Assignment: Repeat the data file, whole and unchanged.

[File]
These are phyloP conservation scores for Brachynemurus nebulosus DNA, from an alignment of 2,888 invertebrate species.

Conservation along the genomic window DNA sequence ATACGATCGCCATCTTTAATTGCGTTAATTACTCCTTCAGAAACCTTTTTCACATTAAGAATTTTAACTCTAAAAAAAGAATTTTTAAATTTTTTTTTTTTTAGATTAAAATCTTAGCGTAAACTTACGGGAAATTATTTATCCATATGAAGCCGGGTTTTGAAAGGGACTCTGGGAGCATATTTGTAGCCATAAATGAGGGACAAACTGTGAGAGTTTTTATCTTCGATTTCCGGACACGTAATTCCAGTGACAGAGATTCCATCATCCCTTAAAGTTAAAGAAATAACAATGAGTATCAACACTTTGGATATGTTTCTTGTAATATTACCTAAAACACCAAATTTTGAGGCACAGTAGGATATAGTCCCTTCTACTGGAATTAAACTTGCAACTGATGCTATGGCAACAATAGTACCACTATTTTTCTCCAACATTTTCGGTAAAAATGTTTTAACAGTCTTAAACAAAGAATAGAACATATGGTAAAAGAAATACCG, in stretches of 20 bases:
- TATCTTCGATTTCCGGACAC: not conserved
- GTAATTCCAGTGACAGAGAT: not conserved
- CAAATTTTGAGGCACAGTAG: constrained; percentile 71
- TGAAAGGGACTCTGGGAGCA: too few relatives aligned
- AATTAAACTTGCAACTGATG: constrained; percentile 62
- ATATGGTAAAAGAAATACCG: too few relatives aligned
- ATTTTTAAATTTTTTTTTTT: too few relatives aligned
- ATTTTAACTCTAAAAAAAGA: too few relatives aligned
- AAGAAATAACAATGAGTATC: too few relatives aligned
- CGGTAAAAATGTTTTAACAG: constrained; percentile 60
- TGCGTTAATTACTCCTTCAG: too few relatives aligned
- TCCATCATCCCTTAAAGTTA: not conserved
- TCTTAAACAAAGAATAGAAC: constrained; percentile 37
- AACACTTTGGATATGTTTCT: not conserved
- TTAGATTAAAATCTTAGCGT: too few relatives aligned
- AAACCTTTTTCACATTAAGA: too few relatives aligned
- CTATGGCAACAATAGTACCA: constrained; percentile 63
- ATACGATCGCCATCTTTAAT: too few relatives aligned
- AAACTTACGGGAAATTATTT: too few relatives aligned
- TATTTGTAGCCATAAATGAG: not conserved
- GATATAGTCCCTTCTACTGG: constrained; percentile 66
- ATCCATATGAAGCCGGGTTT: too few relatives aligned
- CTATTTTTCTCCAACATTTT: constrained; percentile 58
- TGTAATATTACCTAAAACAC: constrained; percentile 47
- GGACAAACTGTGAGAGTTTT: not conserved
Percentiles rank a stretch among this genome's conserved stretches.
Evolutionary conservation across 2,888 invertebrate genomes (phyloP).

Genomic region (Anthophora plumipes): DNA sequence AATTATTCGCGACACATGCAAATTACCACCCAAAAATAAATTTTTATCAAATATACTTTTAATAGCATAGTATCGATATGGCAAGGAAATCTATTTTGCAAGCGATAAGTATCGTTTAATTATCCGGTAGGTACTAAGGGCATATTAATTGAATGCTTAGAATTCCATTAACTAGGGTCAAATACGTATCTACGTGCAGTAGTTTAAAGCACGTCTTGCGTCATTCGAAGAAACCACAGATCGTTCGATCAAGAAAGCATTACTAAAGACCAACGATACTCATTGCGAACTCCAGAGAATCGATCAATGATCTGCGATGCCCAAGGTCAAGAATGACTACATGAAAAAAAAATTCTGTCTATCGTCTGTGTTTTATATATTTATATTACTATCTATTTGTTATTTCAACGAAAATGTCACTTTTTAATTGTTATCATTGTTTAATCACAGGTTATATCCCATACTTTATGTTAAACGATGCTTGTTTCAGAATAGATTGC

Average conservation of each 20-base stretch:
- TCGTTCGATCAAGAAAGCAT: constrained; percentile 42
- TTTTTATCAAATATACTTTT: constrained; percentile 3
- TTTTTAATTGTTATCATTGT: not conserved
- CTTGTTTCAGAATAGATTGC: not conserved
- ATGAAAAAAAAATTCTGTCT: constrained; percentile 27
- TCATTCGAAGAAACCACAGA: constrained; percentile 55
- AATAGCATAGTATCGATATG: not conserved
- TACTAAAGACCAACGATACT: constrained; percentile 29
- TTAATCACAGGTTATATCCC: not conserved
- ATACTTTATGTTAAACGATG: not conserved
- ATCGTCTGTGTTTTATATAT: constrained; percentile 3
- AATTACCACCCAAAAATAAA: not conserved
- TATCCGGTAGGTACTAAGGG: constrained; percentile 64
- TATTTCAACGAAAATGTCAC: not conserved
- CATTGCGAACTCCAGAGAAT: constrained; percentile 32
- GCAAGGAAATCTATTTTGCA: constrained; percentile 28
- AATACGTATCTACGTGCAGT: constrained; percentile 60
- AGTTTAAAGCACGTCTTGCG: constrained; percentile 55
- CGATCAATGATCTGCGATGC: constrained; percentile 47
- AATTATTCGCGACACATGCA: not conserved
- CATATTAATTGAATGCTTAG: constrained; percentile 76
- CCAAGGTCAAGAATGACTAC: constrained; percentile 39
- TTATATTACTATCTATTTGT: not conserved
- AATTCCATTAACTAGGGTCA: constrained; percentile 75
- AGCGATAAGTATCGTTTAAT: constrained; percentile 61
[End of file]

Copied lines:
These are phyloP conservation scores for Brachynemurus nebulosus DNA, from an alignment of 2,888 invertebrate species.

Conservation along the genomic window DNA sequence ATACGATCGCCATCTTTAATTGCGTTAATTACTCCTTCAGAAACCTTTTTCACATTAAGAATTTTAACTCTAAAAAAAGAATTTTTAAATTTTTTTTTTTTTAGATTAAAATCTTAGCGTAAACTTACGGGAAATTATTTATCCATATGAAGCCGGGTTTTGAAAGGGACTCTGGGAGCATATTTGTAGCCATAAATGAGGGACAAACTGTGAGAGTTTTTATCTTCGATTTCCGGACACGTAATTCCAGTGACAGAGATTCCATCATCCCTTAAAGTTAAAGAAATAACAATGAGTATCAACACTTTGGATATGTTTCTTGTAATATTACCTAAAACACCAAATTTTGAGGCACAGTAGGATATAGTCCCTTCTACTGGAATTAAACTTGCAACTGATGCTATGGCAACAATAGTACCACTATTTTTCTCCAACATTTTCGGTAAAAATGTTTTAACAGTCTTAAACAAAGAATAGAACATATGGTAAAAGAAATACCG, in stretches of 20 bases:
- TATCTTCGATTTCCGGACAC: not conserved
- GTAATTCCAGTGACAGAGAT: not conserved
- CAAATTTTGAGGCACAGTAG: constrained; percentile 71
- TGAAAGGGACTCTGGGAGCA: too few relatives aligned
- AATTAAACTTGCAACTGATG: constrained; percentile 62
- ATATGGTAAAAGAAATACCG: too few relatives aligned
- ATTTTTAAATTTTTTTTTTT: too few relatives aligned
- ATTTTAACTCTAAAAAAAGA: too few relatives aligned
- AAGAAATAACAATGAGTATC: too few relatives aligned
- CGGTAAAAATGTTTTAACAG: constrained; percentile 60
- TGCGTTAATTACTCCTTCAG: too few relatives aligned
- TCCATCATCCCTTAAAGTTA: not conserved
- TCTTAAACAAAGAATAGAAC: constrained; percentile 37
- AACACTTTGGATATGTTTCT: not conserved
- TTAGATTAAAATCTTAGCGT: too few relatives aligned
- AAACCTTTTTCACATTAAGA: too few relatives aligned
- CTATGGCAACAATAGTACCA: constrained; percentile 63
- ATACGATCGCCATCTTTAAT: too few relatives aligned
- AAACTTACGGGAAATTATTT: too few relatives aligned
- TATTTGTAGCCATAAATGAG: not conserved
- GATATAGTCCCTTCTACTGG: constrained; percentile 66
- ATCCATATGAAGCCGGGTTT: too few relatives aligned
- CTATTTTTCTCCAACATTTT: constrained; percentile 58
- TGTAATATTACCTAAAACAC: constrained; percentile 47
- GGACAAACTGTGAGAGTTTT: not conserved
Percentiles rank a stretch among this genome's conserved stretches.
Evolutionary conservation across 2,888 invertebrate genomes (phyloP).

Genomic region (Anthophora plumipes): DNA sequence AATTATTCGCGACACATGCAAATTACCACCCAAAAATAAATTTTTATCAAATATACTTTTAATAGCATAGTATCGATATGGCAAGGAAATCTATTTTGCAAGCGATAAGTATCGTTTAATTATCCGGTAGGTACTAAGGGCATATTAATTGAATGCTTAGAATTCCATTAACTAGGGTCAAATACGTATCTACGTGCAGTAGTTTAAAGCACGTCTTGCGTCATTCGAAGAAACCACAGATCGTTCGATCAAGAAAGCATTACTAAAGACCAACGATACTCATTGCGAACTCCAGAGAATCGATCAATGATCTGCGATGCCCAAGGTCAAGAATGACTACATGAAAAAAAAATTCTGTCTATCGTCTGTGTTTTATATATTTATATTACTATCTATTTGTTATTTCAACGAAAATGTCACTTTTTAATTGTTATCATTGTTTAATCACAGGTTATATCCCATACTTTATGTTAAACGATGCTTGTTTCAGAATAGATTGC

Average conservation of each 20-base stretch:
- TCGTTCGATCAAGAAAGCAT: constrained; percentile 42
- TTTTTATCAAATATACTTTT: constrained; percentile 3
- TTTTTAATTGTTATCATTGT: not conserved
- CTTGTTTCAGAATAGATTGC: not conserved
- ATGAAAAAAAAATTCTGTCT: constrained; percentile 27
- TCATTCGAAGAAACCACAGA: constrained; percentile 55
- AATAGCATAGTATCGATATG: not conserved
- TACTAAAGACCAACGATACT: constrained; percentile 29
- TTAATCACAGGTTATATCCC: not conserved
- ATACTTTATGTTAAACGATG: not conserved
- ATCGTCTGTGTTTTATATAT: constrained; percentile 3
- AATTACCACCCAAAAATAAA: not conserved
- TATCCGGTAGGTACTAAGGG: constrained; percentile 64
- TATTTCAACGAAAATGTCAC: not conserved
- CATTGCGAACTCCAGAGAAT: constrained; percentile 32
- GCAAGGAAATCTATTTTGCA: constrained; percentile 28
- AATACGTATCTACGTGCAGT: constrained; percentile 60
- AGTTTAAAGCACGTCTTGCG: constrained; percentile 55
- CGATCAATGATCTGCGATGC: constrained; percentile 47
- AATTATTCGCGACACATGCA: not conserved
- CATATTAATTGAATGCTTAG: constrained; percentile 76
- CCAAGGTCAAGAATGACTAC: constrained; percentile 39
- TTATATTACTATCTATTTGT: not conserved
- AATTCCATTAACTAGGGTCA: constrained; percentile 75
- AGCGATAAGTATCGTTTAAT: constrained; percentile 61